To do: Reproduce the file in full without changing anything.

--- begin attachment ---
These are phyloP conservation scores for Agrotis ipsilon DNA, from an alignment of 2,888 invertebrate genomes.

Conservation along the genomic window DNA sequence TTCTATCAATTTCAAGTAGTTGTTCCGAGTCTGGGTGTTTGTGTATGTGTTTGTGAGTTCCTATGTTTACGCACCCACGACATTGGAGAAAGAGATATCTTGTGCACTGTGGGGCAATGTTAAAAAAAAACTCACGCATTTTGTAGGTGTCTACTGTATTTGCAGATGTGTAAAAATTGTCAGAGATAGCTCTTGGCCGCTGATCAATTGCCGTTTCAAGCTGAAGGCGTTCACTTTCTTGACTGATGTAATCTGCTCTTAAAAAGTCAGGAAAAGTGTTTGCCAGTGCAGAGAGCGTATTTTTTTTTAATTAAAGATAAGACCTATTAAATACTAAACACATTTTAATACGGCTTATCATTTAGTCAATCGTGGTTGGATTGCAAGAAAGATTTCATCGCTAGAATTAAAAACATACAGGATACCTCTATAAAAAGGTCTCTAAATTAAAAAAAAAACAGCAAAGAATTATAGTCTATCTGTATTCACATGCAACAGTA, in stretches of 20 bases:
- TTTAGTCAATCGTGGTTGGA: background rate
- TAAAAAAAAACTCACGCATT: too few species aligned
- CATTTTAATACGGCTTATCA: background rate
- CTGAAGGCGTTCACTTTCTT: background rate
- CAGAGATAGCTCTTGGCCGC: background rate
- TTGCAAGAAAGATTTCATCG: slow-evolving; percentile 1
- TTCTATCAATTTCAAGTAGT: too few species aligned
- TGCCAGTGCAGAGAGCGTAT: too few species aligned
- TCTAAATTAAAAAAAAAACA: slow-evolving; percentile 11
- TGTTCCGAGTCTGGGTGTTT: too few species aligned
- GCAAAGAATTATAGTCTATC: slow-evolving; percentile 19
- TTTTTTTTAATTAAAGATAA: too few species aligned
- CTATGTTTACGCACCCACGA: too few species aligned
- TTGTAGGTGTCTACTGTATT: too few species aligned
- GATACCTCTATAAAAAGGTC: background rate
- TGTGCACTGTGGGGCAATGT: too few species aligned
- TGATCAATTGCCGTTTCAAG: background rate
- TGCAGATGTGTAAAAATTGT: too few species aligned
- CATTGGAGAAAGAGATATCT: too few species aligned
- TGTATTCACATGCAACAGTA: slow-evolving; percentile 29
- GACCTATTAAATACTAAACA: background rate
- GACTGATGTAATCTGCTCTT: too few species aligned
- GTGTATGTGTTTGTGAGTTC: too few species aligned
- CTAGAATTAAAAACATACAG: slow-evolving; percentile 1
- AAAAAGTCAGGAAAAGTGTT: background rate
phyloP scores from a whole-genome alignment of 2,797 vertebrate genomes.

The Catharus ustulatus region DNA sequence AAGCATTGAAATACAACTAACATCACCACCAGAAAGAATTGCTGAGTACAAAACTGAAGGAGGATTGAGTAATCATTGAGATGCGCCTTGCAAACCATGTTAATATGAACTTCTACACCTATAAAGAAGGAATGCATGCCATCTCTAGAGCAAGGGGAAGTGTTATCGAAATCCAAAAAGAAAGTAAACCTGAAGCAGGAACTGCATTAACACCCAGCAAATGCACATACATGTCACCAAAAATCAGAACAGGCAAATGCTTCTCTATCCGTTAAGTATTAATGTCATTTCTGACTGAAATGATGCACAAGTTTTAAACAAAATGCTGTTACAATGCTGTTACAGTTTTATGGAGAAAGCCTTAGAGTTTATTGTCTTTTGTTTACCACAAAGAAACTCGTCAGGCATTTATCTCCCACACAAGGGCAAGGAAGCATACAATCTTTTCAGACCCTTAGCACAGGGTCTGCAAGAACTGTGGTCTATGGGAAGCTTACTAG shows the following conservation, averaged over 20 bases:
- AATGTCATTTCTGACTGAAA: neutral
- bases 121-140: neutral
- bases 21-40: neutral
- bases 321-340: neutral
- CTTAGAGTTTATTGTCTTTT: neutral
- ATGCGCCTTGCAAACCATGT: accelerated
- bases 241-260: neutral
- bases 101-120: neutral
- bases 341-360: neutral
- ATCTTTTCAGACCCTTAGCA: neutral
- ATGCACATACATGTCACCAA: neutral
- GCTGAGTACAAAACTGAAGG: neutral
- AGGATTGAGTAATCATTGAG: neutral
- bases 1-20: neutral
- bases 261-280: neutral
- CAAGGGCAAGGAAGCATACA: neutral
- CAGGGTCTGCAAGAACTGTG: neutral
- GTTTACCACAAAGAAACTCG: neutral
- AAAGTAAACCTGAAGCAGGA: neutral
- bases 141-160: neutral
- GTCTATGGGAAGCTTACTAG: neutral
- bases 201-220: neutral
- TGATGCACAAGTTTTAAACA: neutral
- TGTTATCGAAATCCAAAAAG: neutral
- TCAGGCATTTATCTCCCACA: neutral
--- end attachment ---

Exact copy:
These are phyloP conservation scores for Agrotis ipsilon DNA, from an alignment of 2,888 invertebrate genomes.

Conservation along the genomic window DNA sequence TTCTATCAATTTCAAGTAGTTGTTCCGAGTCTGGGTGTTTGTGTATGTGTTTGTGAGTTCCTATGTTTACGCACCCACGACATTGGAGAAAGAGATATCTTGTGCACTGTGGGGCAATGTTAAAAAAAAACTCACGCATTTTGTAGGTGTCTACTGTATTTGCAGATGTGTAAAAATTGTCAGAGATAGCTCTTGGCCGCTGATCAATTGCCGTTTCAAGCTGAAGGCGTTCACTTTCTTGACTGATGTAATCTGCTCTTAAAAAGTCAGGAAAAGTGTTTGCCAGTGCAGAGAGCGTATTTTTTTTTAATTAAAGATAAGACCTATTAAATACTAAACACATTTTAATACGGCTTATCATTTAGTCAATCGTGGTTGGATTGCAAGAAAGATTTCATCGCTAGAATTAAAAACATACAGGATACCTCTATAAAAAGGTCTCTAAATTAAAAAAAAAACAGCAAAGAATTATAGTCTATCTGTATTCACATGCAACAGTA, in stretches of 20 bases:
- TTTAGTCAATCGTGGTTGGA: background rate
- TAAAAAAAAACTCACGCATT: too few species aligned
- CATTTTAATACGGCTTATCA: background rate
- CTGAAGGCGTTCACTTTCTT: background rate
- CAGAGATAGCTCTTGGCCGC: background rate
- TTGCAAGAAAGATTTCATCG: slow-evolving; percentile 1
- TTCTATCAATTTCAAGTAGT: too few species aligned
- TGCCAGTGCAGAGAGCGTAT: too few species aligned
- TCTAAATTAAAAAAAAAACA: slow-evolving; percentile 11
- TGTTCCGAGTCTGGGTGTTT: too few species aligned
- GCAAAGAATTATAGTCTATC: slow-evolving; percentile 19
- TTTTTTTTAATTAAAGATAA: too few species aligned
- CTATGTTTACGCACCCACGA: too few species aligned
- TTGTAGGTGTCTACTGTATT: too few species aligned
- GATACCTCTATAAAAAGGTC: background rate
- TGTGCACTGTGGGGCAATGT: too few species aligned
- TGATCAATTGCCGTTTCAAG: background rate
- TGCAGATGTGTAAAAATTGT: too few species aligned
- CATTGGAGAAAGAGATATCT: too few species aligned
- TGTATTCACATGCAACAGTA: slow-evolving; percentile 29
- GACCTATTAAATACTAAACA: background rate
- GACTGATGTAATCTGCTCTT: too few species aligned
- GTGTATGTGTTTGTGAGTTC: too few species aligned
- CTAGAATTAAAAACATACAG: slow-evolving; percentile 1
- AAAAAGTCAGGAAAAGTGTT: background rate
phyloP scores from a whole-genome alignment of 2,797 vertebrate genomes.

The Catharus ustulatus region DNA sequence AAGCATTGAAATACAACTAACATCACCACCAGAAAGAATTGCTGAGTACAAAACTGAAGGAGGATTGAGTAATCATTGAGATGCGCCTTGCAAACCATGTTAATATGAACTTCTACACCTATAAAGAAGGAATGCATGCCATCTCTAGAGCAAGGGGAAGTGTTATCGAAATCCAAAAAGAAAGTAAACCTGAAGCAGGAACTGCATTAACACCCAGCAAATGCACATACATGTCACCAAAAATCAGAACAGGCAAATGCTTCTCTATCCGTTAAGTATTAATGTCATTTCTGACTGAAATGATGCACAAGTTTTAAACAAAATGCTGTTACAATGCTGTTACAGTTTTATGGAGAAAGCCTTAGAGTTTATTGTCTTTTGTTTACCACAAAGAAACTCGTCAGGCATTTATCTCCCACACAAGGGCAAGGAAGCATACAATCTTTTCAGACCCTTAGCACAGGGTCTGCAAGAACTGTGGTCTATGGGAAGCTTACTAG shows the following conservation, averaged over 20 bases:
- AATGTCATTTCTGACTGAAA: neutral
- bases 121-140: neutral
- bases 21-40: neutral
- bases 321-340: neutral
- CTTAGAGTTTATTGTCTTTT: neutral
- ATGCGCCTTGCAAACCATGT: accelerated
- bases 241-260: neutral
- bases 101-120: neutral
- bases 341-360: neutral
- ATCTTTTCAGACCCTTAGCA: neutral
- ATGCACATACATGTCACCAA: neutral
- GCTGAGTACAAAACTGAAGG: neutral
- AGGATTGAGTAATCATTGAG: neutral
- bases 1-20: neutral
- bases 261-280: neutral
- CAAGGGCAAGGAAGCATACA: neutral
- CAGGGTCTGCAAGAACTGTG: neutral
- GTTTACCACAAAGAAACTCG: neutral
- AAAGTAAACCTGAAGCAGGA: neutral
- bases 141-160: neutral
- GTCTATGGGAAGCTTACTAG: neutral
- bases 201-220: neutral
- TGATGCACAAGTTTTAAACA: neutral
- TGTTATCGAAATCCAAAAAG: neutral
- TCAGGCATTTATCTCCCACA: neutral